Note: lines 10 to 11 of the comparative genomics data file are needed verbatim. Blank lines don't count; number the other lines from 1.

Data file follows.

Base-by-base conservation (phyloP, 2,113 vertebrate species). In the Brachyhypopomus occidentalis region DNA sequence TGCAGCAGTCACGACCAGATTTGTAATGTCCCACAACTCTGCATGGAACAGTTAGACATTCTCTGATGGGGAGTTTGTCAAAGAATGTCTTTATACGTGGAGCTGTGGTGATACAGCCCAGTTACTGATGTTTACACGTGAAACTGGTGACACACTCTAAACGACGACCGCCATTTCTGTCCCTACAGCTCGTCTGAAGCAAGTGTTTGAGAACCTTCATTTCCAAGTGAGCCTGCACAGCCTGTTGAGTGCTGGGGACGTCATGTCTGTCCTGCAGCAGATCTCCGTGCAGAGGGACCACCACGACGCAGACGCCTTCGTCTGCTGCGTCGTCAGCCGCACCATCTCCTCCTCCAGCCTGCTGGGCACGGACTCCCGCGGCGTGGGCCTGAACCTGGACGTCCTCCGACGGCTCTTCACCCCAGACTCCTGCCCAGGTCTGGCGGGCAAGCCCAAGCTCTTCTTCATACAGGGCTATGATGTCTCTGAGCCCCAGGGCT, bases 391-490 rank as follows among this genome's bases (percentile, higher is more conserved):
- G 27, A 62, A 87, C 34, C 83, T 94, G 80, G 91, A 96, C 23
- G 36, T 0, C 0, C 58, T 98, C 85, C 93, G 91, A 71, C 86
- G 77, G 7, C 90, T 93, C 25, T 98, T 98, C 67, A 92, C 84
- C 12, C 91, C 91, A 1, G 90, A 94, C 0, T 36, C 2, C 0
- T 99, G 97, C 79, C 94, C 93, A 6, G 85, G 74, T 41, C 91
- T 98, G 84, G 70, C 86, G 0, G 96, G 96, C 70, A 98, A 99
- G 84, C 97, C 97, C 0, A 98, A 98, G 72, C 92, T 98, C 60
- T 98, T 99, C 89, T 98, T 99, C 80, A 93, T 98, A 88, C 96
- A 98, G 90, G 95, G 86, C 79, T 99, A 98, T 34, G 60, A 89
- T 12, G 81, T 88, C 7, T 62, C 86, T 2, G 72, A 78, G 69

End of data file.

- A 98, G 90, G 95, G 86, C 79, T 99, A 98, T 34, G 60, A 89
- T 12, G 81, T 88, C 7, T 62, C 86, T 2, G 72, A 78, G 69